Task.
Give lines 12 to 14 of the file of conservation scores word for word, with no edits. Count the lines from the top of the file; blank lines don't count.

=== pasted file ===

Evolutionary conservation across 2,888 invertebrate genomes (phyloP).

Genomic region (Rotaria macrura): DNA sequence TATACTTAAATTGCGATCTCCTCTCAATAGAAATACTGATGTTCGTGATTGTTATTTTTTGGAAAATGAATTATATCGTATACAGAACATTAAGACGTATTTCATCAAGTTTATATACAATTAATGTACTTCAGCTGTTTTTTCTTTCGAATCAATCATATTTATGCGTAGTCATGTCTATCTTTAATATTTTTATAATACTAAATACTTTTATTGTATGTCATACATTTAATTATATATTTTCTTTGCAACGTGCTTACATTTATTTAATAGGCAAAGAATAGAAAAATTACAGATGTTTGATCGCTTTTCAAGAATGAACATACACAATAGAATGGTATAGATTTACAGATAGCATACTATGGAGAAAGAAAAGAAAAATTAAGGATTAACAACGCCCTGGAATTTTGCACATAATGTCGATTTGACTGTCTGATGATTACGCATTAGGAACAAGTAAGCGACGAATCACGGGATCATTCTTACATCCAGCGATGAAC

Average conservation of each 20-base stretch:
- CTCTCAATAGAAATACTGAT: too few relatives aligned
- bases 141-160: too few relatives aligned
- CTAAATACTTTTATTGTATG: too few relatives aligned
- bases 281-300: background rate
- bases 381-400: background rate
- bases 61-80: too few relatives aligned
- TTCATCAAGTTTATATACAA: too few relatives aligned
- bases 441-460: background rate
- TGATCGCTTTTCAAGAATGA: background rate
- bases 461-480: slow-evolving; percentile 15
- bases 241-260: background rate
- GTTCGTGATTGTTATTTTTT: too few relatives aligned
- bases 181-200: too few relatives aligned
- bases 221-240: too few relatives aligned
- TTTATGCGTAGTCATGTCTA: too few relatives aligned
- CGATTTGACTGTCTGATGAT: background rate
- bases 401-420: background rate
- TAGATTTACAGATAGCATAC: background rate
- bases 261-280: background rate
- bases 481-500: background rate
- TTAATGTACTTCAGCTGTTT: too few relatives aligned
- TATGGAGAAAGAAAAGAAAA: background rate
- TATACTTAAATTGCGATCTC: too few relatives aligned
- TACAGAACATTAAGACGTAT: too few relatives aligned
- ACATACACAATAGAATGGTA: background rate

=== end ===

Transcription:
- TGATCGCTTTTCAAGAATGA: background rate
- bases 461-480: slow-evolving; percentile 15
- bases 241-260: background rate